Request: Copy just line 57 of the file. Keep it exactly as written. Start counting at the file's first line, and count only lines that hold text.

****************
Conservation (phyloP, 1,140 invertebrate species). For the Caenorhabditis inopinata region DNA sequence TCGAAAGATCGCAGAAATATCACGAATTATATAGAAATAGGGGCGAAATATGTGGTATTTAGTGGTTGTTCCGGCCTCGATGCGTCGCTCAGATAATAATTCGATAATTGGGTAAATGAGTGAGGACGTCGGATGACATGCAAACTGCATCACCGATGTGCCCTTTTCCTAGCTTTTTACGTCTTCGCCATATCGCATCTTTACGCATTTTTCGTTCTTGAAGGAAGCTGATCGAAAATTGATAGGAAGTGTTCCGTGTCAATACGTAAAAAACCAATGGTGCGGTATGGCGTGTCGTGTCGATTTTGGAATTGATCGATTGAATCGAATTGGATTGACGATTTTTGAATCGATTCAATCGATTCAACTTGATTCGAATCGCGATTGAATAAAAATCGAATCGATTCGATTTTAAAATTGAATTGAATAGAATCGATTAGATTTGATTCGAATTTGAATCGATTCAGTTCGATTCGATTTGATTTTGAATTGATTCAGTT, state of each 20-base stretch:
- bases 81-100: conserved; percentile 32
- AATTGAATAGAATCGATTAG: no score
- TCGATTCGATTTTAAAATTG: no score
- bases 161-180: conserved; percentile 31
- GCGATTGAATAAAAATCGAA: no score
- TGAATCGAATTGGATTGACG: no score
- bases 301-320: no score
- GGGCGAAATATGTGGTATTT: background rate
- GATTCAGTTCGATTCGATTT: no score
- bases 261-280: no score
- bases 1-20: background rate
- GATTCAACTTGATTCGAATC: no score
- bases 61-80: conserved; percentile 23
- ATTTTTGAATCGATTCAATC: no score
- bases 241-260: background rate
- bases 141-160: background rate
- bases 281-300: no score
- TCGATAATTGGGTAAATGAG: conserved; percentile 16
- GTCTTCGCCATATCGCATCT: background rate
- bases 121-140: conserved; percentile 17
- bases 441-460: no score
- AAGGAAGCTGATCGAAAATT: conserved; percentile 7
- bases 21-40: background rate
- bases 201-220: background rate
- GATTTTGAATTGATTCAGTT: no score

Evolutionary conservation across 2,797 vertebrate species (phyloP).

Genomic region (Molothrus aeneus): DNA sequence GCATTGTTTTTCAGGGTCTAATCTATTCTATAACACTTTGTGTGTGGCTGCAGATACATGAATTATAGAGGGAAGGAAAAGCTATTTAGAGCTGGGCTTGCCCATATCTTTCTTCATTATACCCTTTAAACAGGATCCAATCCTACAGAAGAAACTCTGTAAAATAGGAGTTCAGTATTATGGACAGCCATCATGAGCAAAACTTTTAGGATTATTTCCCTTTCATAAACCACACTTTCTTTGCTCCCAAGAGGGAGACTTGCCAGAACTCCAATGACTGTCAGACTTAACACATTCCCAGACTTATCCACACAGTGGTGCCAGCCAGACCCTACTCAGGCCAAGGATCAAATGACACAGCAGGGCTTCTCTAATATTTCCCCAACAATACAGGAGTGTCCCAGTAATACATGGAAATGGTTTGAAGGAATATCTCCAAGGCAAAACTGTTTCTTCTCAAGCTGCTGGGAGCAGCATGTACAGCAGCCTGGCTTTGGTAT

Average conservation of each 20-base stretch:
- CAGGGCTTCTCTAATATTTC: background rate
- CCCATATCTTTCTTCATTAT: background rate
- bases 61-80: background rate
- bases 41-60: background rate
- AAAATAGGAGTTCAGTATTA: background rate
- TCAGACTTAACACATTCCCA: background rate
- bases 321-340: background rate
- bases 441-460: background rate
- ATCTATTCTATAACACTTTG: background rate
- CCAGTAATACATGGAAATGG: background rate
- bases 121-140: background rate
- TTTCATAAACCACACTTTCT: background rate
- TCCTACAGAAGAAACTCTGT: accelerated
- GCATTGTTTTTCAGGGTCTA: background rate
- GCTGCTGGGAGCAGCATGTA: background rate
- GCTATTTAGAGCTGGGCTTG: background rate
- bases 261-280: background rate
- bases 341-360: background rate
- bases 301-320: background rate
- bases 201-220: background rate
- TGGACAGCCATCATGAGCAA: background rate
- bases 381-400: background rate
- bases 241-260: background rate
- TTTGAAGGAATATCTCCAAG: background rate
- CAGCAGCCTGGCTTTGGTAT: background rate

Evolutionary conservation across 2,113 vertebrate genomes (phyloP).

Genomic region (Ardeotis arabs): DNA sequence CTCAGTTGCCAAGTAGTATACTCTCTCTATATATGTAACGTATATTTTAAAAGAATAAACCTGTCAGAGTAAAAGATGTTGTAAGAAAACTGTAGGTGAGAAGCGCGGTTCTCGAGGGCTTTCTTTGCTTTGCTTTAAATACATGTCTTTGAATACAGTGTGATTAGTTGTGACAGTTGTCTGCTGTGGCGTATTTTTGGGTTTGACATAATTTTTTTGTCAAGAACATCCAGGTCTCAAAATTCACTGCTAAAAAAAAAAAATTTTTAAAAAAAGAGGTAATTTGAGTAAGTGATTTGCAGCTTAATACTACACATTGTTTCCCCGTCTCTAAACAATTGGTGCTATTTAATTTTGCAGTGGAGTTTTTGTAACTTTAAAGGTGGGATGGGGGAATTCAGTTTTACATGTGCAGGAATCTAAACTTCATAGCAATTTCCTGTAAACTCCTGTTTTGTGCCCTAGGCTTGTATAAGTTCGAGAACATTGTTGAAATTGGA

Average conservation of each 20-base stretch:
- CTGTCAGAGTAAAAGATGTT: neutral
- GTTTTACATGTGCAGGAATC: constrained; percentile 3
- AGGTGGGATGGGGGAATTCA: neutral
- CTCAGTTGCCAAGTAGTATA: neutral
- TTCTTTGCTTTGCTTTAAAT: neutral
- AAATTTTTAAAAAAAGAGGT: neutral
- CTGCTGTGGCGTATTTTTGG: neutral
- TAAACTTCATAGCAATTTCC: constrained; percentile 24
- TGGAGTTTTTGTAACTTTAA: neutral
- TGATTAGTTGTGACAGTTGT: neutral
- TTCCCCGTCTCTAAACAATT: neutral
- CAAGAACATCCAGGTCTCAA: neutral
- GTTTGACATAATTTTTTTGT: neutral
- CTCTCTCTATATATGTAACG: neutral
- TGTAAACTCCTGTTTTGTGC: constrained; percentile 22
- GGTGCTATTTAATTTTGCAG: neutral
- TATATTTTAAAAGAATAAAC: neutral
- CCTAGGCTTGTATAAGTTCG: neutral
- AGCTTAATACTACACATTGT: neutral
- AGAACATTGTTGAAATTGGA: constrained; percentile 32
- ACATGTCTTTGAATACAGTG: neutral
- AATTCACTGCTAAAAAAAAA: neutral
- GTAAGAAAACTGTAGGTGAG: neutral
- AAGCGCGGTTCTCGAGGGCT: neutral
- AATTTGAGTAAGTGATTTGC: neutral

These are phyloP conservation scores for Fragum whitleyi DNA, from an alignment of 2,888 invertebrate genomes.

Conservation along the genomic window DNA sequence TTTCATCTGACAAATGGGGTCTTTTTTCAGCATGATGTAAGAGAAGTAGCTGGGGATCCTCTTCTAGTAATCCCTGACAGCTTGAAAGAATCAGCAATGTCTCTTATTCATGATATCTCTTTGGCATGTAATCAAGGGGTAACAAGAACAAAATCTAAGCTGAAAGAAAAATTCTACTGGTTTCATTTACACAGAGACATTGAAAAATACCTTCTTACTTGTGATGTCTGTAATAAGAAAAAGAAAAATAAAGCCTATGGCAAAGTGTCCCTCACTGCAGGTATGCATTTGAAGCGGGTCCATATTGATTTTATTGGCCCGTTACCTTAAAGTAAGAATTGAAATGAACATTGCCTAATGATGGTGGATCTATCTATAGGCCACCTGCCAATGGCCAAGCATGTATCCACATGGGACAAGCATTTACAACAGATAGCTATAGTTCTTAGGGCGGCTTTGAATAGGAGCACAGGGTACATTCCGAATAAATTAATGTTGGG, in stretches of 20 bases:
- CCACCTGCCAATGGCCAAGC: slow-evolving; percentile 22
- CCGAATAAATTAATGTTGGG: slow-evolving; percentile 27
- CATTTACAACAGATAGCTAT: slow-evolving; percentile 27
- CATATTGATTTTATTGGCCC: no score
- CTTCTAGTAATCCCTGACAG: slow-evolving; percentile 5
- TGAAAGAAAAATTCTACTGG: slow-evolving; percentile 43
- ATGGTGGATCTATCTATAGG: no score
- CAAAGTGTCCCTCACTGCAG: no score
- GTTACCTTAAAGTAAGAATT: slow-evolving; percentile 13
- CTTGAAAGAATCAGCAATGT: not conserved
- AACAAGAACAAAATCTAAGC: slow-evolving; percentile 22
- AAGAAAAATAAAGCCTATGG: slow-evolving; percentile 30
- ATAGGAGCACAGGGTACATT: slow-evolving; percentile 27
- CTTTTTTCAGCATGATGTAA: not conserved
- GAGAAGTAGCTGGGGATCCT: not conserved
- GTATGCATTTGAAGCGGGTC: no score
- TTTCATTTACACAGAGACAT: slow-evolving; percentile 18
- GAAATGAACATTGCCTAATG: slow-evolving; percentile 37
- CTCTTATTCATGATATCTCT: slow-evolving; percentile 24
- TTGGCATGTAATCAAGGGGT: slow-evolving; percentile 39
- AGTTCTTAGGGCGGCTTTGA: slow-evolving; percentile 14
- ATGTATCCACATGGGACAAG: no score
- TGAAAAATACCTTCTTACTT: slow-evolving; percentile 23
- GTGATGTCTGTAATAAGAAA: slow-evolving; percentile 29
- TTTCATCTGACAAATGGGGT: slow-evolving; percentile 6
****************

Average conservation of each 20-base stretch: